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Contributors: Rabenstein, K., Sverdlov, V. A., Averin, D. V.

Date: 2004-01-26

**qubit** dynamics with noise which agree with the analytical results and ...**oscillations** in an unbiased **qubit** dephased by the non-Gaussian noise with...**qubit** dynamics with noise. Solid line is the exponential fit of the oscillation...**qubit** dynamics. Note different scales for γ in parts (a) and (b). Inset...**qubit** dynamics with noise. Solid line is the exponential fit of the **oscillation**...**oscillations** in a **qubit** by low-**frequency** noise. Decoherence strength is...**qubit** dephased by the non-Gaussian noise with characteristic amplitude...**qubit** by low-frequency noise. Decoherence strength is controlled by the...**qubit** decoherence at long times t ≫ τ for ε = 0 and (a) Gaussian and (...**qubit** basis states fluctuating under the influence of noise v t ....**frequency** while the noise correlation time $\tau$ determines the time ...**Qubit** decoherence by low-frequency noise ... We have derived explicit non-perturbative expression for decoherence of quantum **oscillations** in a **qubit** by low-**frequency** noise. Decoherence strength is controlled by the noise spectral density at zero **frequency** while the noise correlation time $\tau$ determines the time $t$ of crossover from the $1/\sqrt{t}$ to the exponential suppression of coherence. We also performed Monte Carlo simulations of **qubit** dynamics with noise which agree with the analytical results and show that most of the conclusions are valid for both Gaussian and non-Gaussian noise.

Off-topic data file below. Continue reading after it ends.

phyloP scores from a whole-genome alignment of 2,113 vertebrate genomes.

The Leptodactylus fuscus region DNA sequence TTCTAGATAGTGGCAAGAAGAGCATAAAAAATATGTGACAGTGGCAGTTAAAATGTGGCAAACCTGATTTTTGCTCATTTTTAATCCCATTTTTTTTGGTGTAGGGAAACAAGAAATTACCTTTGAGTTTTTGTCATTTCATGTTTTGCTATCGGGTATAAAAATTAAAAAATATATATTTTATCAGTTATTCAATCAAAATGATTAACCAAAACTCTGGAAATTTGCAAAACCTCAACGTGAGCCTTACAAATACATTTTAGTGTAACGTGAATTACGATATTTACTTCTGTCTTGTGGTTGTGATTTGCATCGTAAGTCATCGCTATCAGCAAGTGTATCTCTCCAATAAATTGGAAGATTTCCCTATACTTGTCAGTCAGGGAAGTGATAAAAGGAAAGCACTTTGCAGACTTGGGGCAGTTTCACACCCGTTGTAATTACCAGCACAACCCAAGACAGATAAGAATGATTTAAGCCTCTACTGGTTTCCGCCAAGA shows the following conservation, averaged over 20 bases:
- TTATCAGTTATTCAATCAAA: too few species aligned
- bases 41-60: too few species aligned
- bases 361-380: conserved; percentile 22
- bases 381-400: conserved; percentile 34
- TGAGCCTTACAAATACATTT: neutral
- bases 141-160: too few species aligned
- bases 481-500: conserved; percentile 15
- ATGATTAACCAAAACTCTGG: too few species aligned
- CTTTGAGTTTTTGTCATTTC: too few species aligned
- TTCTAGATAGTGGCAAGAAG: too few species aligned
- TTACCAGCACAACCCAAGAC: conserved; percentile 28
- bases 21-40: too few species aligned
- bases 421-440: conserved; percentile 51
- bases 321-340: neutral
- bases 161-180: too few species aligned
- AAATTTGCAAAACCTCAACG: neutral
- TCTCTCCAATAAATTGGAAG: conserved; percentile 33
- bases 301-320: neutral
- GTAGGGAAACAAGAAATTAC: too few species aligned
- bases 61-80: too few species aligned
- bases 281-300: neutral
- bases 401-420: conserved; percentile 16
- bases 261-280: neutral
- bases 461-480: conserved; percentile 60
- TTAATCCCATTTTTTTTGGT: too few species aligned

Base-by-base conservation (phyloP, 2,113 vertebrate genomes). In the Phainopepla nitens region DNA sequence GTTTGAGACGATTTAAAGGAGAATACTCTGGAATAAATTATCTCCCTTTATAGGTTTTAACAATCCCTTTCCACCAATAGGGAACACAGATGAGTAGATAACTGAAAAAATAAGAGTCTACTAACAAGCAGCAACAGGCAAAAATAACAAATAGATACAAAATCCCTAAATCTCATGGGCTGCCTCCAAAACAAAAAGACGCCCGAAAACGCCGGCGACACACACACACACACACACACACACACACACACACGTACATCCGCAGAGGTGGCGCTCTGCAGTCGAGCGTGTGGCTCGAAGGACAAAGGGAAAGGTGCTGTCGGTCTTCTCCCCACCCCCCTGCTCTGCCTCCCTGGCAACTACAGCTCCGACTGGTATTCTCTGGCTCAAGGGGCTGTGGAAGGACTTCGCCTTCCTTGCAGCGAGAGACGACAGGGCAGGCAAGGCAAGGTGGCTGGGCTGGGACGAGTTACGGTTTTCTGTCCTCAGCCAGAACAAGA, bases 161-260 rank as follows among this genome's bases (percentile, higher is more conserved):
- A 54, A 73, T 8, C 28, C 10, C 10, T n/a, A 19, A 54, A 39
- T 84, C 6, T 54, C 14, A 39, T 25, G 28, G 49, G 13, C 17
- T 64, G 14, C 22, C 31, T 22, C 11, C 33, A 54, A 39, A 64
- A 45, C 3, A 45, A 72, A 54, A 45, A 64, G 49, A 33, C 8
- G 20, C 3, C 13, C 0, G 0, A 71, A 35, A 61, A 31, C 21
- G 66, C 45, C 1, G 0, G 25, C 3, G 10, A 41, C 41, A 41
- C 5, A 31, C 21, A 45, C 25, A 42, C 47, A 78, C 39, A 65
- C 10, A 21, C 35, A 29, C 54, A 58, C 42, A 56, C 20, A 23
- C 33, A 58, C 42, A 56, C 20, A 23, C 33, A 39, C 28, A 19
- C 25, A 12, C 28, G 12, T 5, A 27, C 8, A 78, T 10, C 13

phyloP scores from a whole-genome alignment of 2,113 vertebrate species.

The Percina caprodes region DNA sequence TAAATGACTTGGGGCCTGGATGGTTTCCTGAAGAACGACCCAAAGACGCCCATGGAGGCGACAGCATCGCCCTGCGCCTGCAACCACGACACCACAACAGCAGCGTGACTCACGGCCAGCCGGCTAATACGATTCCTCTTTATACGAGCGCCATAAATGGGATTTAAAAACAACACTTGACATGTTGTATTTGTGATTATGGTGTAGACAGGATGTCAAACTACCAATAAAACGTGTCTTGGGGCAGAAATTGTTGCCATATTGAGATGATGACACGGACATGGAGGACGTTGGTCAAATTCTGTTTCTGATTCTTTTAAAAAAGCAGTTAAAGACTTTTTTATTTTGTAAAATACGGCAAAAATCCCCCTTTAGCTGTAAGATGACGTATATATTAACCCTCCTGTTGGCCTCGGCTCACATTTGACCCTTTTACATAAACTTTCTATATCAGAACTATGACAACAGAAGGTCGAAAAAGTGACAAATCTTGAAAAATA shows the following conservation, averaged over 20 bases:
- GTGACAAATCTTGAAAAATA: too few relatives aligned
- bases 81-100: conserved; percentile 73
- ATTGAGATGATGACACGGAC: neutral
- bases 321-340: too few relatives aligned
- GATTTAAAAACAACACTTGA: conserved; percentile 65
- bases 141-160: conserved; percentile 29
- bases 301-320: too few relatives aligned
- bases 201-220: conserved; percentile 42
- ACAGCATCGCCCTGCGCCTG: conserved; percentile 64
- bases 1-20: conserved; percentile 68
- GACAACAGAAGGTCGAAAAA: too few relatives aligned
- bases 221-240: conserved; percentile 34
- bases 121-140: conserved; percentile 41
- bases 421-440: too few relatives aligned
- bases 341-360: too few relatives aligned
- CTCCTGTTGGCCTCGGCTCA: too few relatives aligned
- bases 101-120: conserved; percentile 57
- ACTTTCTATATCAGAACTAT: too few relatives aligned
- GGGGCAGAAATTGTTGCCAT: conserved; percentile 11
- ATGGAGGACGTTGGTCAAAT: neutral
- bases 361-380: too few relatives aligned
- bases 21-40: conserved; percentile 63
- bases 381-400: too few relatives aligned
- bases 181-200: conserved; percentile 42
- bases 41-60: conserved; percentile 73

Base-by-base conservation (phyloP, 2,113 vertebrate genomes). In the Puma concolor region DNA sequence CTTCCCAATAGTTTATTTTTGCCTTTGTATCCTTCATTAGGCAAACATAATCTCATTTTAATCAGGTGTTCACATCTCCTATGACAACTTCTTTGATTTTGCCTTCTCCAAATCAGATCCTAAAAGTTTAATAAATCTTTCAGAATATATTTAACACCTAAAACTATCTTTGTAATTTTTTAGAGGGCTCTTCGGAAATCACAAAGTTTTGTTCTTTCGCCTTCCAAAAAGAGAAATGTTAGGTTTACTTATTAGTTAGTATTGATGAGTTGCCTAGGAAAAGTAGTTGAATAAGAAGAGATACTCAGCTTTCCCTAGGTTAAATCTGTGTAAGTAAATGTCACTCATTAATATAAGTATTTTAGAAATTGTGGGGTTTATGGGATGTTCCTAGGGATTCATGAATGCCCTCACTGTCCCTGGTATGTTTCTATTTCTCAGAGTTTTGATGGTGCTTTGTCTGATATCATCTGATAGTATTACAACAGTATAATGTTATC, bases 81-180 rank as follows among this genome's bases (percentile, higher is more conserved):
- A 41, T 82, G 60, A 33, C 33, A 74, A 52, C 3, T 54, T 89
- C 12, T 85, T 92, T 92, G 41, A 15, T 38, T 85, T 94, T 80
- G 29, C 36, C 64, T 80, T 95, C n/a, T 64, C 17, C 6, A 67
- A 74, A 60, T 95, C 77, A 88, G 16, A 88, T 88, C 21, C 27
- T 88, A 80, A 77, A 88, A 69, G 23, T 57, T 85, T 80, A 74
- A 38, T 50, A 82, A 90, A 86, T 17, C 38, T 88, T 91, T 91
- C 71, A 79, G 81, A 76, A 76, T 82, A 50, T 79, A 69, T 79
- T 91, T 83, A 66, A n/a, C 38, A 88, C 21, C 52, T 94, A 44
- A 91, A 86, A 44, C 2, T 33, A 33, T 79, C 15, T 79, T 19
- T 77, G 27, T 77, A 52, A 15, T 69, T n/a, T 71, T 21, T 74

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Contributors: Strand, J. D., Ware, Matthew, Beaudoin, Félix, Ohki, T. A., Johnson, B. R., Blais, Alexandre, Plourde, B. L. T.

Date: 2013-01-03